Waiting…

Mrs S; “Lovely day.” (She turns, advances to front door.) “Inspiring prospects. Time to go out” (She turns to William.) “Let’s go.”
Bill Sticker: “We can’t.”
Mrs S: “Why ever not?”
Bill Sticker: “We’re waiting for Canada Post.”

Excuse me channelling Samuel Beckett, but I’m still waiting for my book order to arrive when the official delivery date was 25th July. Now the gaping void on my bookshelves sings a siren lament every time I pass, achingly begging for fulfilment. It pulls at me like a gravitational singularity, pulling my gaze first to the gap, thence to the void on our front doorstep. A promised space stares at me accusingly. I feel its hunger like a gape in my belly. So potent it’s almost sexual. An unfilled bookshelf is a terrible thing. It haunts, accuses, points and says; “Fill me!” with the urgency of a lover in heat. Thwart it at your peril.

Another victim of Canada Post Will the postman eventually leave my package on the doorstep while we’re out, or one of those faux-cheery accusatory little cards saying; “We tried to deliver your package, but you were out. Pick it up at your local postal depot next week.” Next week! No, no! I wasn’t out, I was here, waiting. I’ve been good. Honestly. Eagerly anticipating my orders arrival with an acid sense of anticipation, ears pricked. Listening for the faintest thump on the doorstep which will announce my books arrival. Afraid to go out less I miss the slightest clue. Hoping against hope that my package has not been delivered to another household, where my precious purchases will be treated with contempt by someone else who is not capable of appreciating their contents, or horror beyond measure, callously left out in the rain, wrapping soaked and wood pulp pages beginning to rot, for my package to be picked up by the delivery person next time they pass for redelivery. If they ever do.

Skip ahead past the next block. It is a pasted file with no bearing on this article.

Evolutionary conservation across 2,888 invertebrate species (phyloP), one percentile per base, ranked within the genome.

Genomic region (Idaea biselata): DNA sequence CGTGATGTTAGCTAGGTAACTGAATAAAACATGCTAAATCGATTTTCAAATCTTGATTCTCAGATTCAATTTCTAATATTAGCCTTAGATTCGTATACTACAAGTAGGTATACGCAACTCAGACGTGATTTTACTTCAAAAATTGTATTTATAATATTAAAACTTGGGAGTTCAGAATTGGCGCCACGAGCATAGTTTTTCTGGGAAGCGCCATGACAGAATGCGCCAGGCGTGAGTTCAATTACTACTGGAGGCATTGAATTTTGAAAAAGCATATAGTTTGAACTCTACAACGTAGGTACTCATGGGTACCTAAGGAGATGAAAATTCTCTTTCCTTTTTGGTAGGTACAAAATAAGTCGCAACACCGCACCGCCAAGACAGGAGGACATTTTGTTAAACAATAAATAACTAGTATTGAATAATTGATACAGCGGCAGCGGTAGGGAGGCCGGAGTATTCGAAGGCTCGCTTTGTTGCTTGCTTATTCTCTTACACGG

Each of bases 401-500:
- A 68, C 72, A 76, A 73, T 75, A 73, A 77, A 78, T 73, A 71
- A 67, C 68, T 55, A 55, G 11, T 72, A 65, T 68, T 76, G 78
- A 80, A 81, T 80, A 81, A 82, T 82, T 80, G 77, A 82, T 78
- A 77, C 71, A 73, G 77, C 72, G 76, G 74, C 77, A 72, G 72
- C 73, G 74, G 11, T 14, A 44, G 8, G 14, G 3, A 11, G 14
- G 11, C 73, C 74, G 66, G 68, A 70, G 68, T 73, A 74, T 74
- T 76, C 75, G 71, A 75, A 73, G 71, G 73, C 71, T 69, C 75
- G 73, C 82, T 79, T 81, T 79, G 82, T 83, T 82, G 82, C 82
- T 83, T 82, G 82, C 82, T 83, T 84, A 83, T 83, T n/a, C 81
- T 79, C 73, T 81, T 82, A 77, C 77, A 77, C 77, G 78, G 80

I’m driving my wife nuts.

Update 5th August 2016 12:48pm: All ten books have arrived.  My bookshelf is now whole.

Going fishing

Trout fishing the lakes with brother in law up island tomorrow, as it’s a long weekend and Monday is a public holiday over here. Today I’ll make time to pop over to Canadian Tire to stock up on Steelhead trout and Smallmouth bass lures, as most of my gear is for salt water. Brother in law is a fly fisherman. I prefer spinners. What with the recent warm weather, I think the fish will be hugging the bottom and be too sluggish to rise for a fly, so my lures have to go deep.

Mrs S and her sister are going to have a picnic nearby, so they can natter and criticise our casting technique. So, picnic basket is being readied, finger food prepared. Although to be honest perhaps it’s best to let sis-in-law buy her own picnic stuff. She can be a bit picky, and has to watch what she eats because of the Statins and low salt regime she’s on.

The only threat to our plans are the forecast thunderstorms for Monday. Oh well, if the fishing is a washout we know a number of places for a decent lunch. Which with sister in law is too often a tense affair in case we say something she doesn’t like. Which can be anything from our holiday plans to what we choose for lunch. Heavy sigh. She can be very hard work.

At least when you go fishing, no one fusses about what your opinions are on a given topic, nor do the fish care what creed or colour you are or what you’re doing next year. It’s a simple hunter gatherer interaction and refreshingly free of human-induced complications and opinions. Which is probably why fishing is so enjoyable. Mr Rea and I agree on this, so it must be one of those universal truth thingies.

TTFN

Blogroll update